The lasting influence of Rio Bravo , Howard Hawks decided to invite John Wayne to join the film twice .
Remakes are part and parcel of the movie world, but it’s unusual for the same director to remake his own work. Rio Bravo is unique. Director Howard Hawks remade it, not once, but twice, and with the same lead actor every time – John Wayne. And after that, the film went on to influence a number of other directors, resulting in some brilliant movies that owe a great deal to this 1959 Western about a cowboy, a sidekick, and a drunkard who choose to make a stand in the name of justice.
Rio Bravo has an interesting origin – it was made as a reaction by Hawks and Wayne against what they perceived as the anti-Americanism of High Noon, where the Sheriff (played by Gary Cooper) asks for help to fight outlaws, and is rejected by the townsfolk until he stands alone. Rio Bravo posits that the opposite would happen in American society – the hero does not ask for help. He doesn’t need it. He stands for justice, and the townsfolk line up to help him as best they can. The weak will be protected by the strong.
No matter where you stand on the political aspects of the film, it is a great example of both Hawks and Wayne doing what they do best. Hawks made some of the most entertaining films of the 1930s and 40s, including Only Angels Have Wings, Bringing Up Baby, and To Have And Have Not, and he had a style of his own that is often unappreciated for its simplicity.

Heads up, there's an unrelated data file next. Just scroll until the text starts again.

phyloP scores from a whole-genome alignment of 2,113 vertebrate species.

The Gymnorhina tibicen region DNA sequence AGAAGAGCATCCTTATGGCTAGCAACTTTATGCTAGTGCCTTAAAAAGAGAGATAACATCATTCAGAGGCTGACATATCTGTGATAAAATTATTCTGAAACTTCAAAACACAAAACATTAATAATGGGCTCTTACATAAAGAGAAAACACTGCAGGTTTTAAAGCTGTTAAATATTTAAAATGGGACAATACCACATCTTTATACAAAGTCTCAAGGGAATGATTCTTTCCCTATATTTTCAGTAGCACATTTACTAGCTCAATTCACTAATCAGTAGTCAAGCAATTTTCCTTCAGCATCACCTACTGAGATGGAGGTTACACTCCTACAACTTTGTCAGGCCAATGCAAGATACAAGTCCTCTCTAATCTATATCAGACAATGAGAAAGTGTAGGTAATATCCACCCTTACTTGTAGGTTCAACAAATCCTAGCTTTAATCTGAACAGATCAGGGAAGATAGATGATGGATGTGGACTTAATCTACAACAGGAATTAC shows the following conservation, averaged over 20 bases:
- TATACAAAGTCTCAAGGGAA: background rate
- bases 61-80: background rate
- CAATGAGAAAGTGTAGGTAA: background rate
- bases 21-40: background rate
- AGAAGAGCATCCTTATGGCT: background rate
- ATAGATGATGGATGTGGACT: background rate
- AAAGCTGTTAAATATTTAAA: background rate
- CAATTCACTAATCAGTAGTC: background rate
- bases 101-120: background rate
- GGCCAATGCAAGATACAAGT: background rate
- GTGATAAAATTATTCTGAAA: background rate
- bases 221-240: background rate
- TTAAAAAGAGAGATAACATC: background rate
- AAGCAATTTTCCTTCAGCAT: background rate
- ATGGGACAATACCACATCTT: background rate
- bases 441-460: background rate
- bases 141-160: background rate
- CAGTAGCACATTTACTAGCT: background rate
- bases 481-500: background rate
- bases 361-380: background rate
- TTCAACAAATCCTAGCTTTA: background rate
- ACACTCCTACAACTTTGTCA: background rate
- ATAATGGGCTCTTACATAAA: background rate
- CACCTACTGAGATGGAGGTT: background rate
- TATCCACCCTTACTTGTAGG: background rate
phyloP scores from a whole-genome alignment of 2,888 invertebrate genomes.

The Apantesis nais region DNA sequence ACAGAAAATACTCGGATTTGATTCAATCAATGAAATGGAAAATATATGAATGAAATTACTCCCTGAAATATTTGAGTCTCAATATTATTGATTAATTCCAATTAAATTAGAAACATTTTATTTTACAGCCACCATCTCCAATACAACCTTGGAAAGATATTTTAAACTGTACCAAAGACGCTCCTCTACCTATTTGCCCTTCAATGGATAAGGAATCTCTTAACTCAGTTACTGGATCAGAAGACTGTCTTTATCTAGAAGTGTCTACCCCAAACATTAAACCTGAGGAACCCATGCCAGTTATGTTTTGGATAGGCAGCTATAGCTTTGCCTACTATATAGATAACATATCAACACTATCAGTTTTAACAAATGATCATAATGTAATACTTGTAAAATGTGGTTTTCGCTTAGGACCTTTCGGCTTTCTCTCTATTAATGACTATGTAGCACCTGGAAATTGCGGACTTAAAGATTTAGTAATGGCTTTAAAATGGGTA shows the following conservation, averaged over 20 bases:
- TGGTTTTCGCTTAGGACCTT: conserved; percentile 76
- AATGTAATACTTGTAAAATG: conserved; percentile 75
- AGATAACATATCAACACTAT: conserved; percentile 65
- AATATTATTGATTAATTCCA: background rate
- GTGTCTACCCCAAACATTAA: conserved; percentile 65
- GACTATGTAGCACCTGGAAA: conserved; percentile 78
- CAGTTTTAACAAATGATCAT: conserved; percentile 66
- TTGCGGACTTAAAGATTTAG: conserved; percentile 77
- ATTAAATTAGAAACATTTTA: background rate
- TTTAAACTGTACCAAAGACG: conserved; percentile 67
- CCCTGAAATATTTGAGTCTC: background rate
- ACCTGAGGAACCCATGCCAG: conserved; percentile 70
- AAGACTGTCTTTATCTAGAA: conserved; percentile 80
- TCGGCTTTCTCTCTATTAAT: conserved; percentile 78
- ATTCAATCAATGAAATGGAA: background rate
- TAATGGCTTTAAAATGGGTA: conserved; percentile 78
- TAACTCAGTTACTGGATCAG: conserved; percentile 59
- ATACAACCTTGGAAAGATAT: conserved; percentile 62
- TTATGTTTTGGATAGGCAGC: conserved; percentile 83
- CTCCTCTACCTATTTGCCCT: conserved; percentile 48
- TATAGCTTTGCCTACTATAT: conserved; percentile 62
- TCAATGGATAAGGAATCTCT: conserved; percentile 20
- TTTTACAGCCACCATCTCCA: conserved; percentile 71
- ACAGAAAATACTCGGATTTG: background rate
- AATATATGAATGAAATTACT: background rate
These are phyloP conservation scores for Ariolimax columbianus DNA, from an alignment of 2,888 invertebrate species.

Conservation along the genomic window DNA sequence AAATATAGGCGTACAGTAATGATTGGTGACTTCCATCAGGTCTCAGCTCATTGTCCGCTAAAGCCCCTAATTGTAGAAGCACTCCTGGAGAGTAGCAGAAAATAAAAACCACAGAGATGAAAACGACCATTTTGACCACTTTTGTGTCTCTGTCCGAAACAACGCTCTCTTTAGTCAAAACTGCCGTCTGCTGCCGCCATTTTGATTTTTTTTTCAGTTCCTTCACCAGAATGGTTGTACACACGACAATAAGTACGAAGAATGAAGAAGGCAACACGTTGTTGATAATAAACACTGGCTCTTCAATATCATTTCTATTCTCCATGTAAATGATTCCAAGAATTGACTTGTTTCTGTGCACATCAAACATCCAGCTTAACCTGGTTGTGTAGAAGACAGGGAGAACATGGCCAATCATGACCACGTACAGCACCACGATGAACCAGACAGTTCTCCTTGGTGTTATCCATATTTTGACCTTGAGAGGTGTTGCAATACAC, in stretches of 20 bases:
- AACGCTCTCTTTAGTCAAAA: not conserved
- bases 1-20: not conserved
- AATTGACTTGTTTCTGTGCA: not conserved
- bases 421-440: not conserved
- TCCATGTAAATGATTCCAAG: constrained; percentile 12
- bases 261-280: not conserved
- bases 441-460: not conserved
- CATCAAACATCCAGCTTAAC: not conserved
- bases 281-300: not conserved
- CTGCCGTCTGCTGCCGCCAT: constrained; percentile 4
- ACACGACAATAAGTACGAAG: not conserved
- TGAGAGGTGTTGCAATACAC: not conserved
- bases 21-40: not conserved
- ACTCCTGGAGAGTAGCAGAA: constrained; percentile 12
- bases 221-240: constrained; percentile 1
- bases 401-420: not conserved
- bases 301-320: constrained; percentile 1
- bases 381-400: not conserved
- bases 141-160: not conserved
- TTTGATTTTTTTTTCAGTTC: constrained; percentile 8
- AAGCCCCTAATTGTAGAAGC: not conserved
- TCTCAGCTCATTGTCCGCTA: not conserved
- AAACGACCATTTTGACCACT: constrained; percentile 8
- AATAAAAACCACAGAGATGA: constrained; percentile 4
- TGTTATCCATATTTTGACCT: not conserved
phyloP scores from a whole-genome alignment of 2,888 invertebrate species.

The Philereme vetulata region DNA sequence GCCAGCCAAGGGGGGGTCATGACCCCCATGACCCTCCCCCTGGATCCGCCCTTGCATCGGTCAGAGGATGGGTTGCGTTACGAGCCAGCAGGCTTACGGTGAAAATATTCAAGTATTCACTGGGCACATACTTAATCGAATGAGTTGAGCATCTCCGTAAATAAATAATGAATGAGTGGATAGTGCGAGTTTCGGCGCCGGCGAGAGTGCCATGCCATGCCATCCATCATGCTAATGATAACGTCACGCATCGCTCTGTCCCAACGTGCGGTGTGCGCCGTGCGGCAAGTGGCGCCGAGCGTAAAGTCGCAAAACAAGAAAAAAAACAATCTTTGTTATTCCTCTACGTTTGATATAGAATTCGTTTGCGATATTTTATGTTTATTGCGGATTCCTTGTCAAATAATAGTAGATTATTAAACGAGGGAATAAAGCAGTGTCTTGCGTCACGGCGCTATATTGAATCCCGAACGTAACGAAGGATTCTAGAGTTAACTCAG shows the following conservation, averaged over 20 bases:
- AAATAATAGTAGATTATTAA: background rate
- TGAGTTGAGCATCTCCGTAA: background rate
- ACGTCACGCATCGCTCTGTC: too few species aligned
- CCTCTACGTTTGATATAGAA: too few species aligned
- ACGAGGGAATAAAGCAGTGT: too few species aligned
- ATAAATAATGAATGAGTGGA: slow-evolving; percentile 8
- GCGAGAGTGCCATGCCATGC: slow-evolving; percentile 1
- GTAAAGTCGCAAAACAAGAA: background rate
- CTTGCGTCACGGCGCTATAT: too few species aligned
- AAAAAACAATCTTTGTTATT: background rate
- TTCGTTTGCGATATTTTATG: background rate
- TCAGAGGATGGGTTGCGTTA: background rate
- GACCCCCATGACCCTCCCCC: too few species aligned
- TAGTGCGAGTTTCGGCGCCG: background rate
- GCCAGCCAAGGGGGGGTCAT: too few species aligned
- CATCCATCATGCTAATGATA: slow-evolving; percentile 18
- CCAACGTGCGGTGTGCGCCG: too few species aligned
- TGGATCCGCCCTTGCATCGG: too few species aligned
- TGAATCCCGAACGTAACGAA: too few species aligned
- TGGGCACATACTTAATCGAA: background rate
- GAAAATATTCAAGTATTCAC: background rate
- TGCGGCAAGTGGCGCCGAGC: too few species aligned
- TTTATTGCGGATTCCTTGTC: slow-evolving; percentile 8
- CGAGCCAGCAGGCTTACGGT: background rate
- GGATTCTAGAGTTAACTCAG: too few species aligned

Never a fan of the close-up, he preferred shots where the relationships between the characters and the locations were highlighted. Rio Bravo shows us actors framed in windows or doorways, so we see them in a wider setting and build up our own geography of the small town – the saloon, the jailhouse, the long dark street that connects them. These shots establish the action so well; we know that there is nowhere to run when the showdown starts.
The characters are also a great strength of the film. John Wayne never looked particularly sexy, but Angie Dickinson works so hard as Feathers, the smitten love-interest, that you buy it. Wayne’s character, John T Chance, looks poleaxed by her attentions, which gives him a charm that sometimes eluded him. There are other great performances, particularly from Dean Martin as Dude, the drunk who has to sober up, and Ricky Nelson as Colorado, the young gunslinger.
Hawks asked Jules Furthman and Leigh Brackett to write the script; Leigh Brackett was a science fiction writer who turned to film and worked on scripts such as The Big Sleep (with William Faulkner) and The Empire Strikes Back. She was involved with all three versions of Rio Bravo that Hawks made, and she had a gift with dialogue that shines through.
Experience tells us that remakes are usually inferior. Why, then, should anyone sit through Hawks’ remakes of his own film? He made El Dorado in 1966 and followed it with Rio Lobo in 1970. All three films have the same plot, same writer, and Wayne plays pretty much the same character (although the name changes) in all three. Yet El Dorado is great and Rio Lobo – well, it remains watchable, if only for Wayne.